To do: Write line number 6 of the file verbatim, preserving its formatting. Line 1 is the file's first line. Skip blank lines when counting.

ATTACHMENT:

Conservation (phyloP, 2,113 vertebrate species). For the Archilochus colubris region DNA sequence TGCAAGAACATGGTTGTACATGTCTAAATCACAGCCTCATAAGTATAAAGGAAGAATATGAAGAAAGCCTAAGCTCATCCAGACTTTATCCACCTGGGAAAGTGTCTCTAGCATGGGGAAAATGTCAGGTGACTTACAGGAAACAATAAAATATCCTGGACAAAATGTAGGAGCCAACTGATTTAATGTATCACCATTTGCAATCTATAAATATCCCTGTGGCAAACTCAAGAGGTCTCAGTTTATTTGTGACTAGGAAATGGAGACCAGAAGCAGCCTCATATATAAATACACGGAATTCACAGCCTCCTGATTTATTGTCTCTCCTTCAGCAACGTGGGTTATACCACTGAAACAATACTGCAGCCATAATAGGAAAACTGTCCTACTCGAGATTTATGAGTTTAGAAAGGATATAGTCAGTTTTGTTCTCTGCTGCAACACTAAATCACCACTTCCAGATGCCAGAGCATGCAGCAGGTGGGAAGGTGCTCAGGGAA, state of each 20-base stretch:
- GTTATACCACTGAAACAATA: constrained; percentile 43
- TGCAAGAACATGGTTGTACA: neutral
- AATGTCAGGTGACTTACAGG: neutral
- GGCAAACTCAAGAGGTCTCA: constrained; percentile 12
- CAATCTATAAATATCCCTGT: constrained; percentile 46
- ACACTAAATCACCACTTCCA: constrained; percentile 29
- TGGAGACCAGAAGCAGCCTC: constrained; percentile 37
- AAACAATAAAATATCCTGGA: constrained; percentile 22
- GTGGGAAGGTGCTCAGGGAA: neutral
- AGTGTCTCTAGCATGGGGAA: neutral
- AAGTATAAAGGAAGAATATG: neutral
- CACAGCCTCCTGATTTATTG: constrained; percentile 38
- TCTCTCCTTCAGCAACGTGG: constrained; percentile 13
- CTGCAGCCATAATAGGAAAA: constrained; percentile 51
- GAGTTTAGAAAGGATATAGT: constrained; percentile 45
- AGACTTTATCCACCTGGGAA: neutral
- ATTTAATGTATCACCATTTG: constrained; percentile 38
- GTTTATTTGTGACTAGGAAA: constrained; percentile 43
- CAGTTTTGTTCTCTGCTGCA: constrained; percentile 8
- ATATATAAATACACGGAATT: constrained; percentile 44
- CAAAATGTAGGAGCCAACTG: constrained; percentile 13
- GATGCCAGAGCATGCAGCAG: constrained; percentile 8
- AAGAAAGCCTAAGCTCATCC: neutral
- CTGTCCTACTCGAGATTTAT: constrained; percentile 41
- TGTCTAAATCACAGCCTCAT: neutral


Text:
- CAATCTATAAATATCCCTGT: constrained; percentile 46